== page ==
This weekend, my mom and I drove up to Sioux City, Iowa to visit her family (including my ninety-two-year-old grandmother, several aunts and uncles, and my dear cousins from Minnesota who drove all the way down for the visit!). In this comfortable, familiar setting we talked about many of the things we always do (our Christian faith and food, among other things), shared many of the stories we often do (and some new ones, like doughnut-dumpster-diving), and laughed until our bellies ached (though that might have had something to do with our rich dinners). We even heard Uncle Dan preach and Aunt Kandy play the piano, and of course dear Mimi (my grandmother) kept walking into the living room with her box of Triominos asking, “Would anybody like to play?” with that peculiar smile she gets when she knows none of us will say no.
Surrounded by the comfort and familiarity of my family, Mimi’s house, Uncle Tim’s garden produce, and my mom’s cooking, I found myself lulled into the relaxing rhythm of a family gathering. But in church this morning, I was struck most unpleasantly by the thought that I wouldn’t hear Uncle Dan preach for at least another year. Then, everything became a “last” in my mind, as I realized it was likely I would not visit Sioux City again for another year, nor would I see my cousins, and so on.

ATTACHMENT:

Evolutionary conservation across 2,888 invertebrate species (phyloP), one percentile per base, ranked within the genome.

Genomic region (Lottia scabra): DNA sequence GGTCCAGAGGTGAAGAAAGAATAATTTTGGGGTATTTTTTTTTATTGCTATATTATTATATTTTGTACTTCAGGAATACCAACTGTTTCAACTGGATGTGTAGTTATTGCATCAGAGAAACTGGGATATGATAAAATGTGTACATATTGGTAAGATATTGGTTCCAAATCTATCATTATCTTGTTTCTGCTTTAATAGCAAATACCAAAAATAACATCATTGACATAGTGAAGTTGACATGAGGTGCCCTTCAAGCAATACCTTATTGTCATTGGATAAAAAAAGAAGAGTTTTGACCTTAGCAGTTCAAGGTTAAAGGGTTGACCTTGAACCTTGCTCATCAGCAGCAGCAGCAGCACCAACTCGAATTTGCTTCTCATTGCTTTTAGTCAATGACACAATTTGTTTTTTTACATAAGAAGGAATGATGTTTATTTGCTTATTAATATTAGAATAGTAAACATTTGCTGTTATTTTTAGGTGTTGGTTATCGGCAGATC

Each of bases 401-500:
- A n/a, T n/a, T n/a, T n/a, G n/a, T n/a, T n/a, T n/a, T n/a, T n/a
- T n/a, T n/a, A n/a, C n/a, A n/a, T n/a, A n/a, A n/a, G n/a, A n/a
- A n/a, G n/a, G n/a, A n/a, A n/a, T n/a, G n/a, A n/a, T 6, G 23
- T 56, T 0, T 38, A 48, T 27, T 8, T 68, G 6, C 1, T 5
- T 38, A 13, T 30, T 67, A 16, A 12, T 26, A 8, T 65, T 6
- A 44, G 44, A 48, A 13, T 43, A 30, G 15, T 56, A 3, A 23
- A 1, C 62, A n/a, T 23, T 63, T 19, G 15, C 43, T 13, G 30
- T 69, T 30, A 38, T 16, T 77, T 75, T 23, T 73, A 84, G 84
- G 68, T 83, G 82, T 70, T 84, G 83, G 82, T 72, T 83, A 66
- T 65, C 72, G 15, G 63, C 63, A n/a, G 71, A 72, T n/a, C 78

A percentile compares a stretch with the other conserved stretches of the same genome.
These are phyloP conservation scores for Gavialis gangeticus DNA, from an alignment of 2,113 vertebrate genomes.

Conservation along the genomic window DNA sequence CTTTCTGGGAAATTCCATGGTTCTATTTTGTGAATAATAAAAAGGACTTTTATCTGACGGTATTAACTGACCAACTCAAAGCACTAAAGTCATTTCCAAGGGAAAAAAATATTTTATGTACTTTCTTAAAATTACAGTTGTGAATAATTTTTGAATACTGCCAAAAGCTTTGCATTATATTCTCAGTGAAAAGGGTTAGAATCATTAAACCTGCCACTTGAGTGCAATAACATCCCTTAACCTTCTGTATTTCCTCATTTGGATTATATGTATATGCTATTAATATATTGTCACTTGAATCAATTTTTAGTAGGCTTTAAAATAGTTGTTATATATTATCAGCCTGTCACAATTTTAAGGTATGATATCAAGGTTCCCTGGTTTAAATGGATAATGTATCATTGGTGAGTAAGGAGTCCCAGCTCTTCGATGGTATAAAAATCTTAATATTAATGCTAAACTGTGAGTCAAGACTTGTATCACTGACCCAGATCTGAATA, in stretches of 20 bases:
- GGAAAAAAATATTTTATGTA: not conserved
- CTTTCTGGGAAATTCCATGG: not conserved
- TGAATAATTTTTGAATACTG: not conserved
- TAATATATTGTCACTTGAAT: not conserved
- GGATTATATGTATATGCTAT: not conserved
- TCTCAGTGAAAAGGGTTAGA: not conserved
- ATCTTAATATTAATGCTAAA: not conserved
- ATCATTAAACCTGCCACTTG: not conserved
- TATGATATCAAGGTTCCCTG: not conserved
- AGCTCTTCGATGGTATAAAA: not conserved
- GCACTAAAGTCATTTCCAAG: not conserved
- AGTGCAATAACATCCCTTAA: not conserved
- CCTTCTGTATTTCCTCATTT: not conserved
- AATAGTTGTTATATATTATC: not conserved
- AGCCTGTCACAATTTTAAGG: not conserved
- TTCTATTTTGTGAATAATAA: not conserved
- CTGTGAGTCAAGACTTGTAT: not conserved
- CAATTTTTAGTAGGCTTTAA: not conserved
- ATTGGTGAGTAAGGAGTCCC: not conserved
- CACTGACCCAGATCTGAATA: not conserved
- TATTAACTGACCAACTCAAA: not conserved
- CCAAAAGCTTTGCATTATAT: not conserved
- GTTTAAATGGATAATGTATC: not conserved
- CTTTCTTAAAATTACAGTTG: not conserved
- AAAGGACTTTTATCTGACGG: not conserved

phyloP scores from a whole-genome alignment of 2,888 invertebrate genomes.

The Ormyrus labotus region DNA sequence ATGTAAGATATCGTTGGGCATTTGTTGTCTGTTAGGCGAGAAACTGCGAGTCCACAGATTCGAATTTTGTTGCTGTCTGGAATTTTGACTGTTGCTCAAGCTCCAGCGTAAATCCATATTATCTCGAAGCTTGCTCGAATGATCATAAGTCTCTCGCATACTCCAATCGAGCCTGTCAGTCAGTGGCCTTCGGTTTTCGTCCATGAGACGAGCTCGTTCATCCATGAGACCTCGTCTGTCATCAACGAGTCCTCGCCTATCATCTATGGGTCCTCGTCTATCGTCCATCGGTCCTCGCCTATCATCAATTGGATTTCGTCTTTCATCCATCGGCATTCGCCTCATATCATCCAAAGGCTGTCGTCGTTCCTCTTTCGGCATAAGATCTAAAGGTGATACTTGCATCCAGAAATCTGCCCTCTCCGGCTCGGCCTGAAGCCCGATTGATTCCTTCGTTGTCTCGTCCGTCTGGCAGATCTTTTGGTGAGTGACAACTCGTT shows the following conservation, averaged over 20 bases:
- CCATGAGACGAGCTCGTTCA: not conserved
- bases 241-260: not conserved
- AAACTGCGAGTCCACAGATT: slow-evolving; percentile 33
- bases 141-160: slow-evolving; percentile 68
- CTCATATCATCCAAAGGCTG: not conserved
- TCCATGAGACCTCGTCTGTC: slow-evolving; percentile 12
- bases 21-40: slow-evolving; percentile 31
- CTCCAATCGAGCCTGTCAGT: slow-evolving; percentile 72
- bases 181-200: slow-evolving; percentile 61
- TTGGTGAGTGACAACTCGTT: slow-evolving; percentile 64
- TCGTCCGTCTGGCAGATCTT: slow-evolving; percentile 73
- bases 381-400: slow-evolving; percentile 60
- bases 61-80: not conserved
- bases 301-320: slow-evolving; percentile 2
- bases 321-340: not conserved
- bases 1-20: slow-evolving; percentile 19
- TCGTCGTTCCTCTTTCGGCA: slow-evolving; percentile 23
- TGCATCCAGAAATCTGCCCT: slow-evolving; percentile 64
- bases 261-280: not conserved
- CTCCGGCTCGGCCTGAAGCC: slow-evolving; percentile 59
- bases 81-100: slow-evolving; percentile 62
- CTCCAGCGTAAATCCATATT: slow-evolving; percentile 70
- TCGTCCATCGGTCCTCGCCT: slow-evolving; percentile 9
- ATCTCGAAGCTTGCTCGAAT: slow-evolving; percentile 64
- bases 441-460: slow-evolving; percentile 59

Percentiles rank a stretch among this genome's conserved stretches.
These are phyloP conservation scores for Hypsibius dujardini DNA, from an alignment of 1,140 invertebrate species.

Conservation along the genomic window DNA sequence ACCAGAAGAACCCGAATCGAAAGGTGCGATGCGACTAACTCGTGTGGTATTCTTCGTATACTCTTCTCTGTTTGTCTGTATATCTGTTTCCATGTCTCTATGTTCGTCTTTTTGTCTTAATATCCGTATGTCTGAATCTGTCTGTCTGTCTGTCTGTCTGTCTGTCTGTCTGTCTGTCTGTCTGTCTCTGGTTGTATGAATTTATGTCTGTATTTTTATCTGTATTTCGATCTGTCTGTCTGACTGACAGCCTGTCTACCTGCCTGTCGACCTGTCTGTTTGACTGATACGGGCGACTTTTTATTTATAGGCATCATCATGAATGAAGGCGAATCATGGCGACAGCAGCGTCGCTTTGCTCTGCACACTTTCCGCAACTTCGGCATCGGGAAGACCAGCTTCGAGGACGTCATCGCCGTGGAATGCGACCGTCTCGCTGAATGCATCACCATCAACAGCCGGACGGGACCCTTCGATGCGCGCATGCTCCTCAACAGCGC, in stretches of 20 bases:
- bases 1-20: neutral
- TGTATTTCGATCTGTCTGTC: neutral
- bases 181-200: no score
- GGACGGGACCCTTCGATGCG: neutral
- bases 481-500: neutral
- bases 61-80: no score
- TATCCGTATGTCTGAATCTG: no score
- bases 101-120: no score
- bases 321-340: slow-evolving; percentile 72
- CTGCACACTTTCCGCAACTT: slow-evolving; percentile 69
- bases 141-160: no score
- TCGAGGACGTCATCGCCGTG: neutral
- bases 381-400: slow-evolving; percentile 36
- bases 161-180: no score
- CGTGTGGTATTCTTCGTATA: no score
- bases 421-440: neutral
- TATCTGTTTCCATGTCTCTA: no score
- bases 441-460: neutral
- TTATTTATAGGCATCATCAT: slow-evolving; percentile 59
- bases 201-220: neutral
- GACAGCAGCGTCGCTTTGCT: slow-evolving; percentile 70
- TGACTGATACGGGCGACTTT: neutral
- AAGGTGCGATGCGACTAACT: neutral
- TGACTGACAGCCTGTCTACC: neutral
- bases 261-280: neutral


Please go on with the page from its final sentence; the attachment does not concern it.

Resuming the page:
Perhaps that is why, driving home with my CDs of Jon Foreman’s “The Wonderlands” and Switchfoot’s “Where the Light Shines Through” playing in my car (does that count as old school yet?), I savored every moment of prairie flickering past my windows. As Mom snapped pictures for me, we shared all the reasons why each of us loves the prairie: the varying colors of the fields, the flax, the rolling hills, the rivers and streams, the clouds that feel so touchably close, the way the greens and golds remind us of patchwork quilts . . .
On that oh-so-familiar stretch from Omaha to Lincoln, I turned up Switchfoot and watched the sun sink into the western sky. No matter how good a trip has been, I love the feeling I get when I head out on the prairie to find my way home. Today, for the first time, I realized how much I am going to miss this.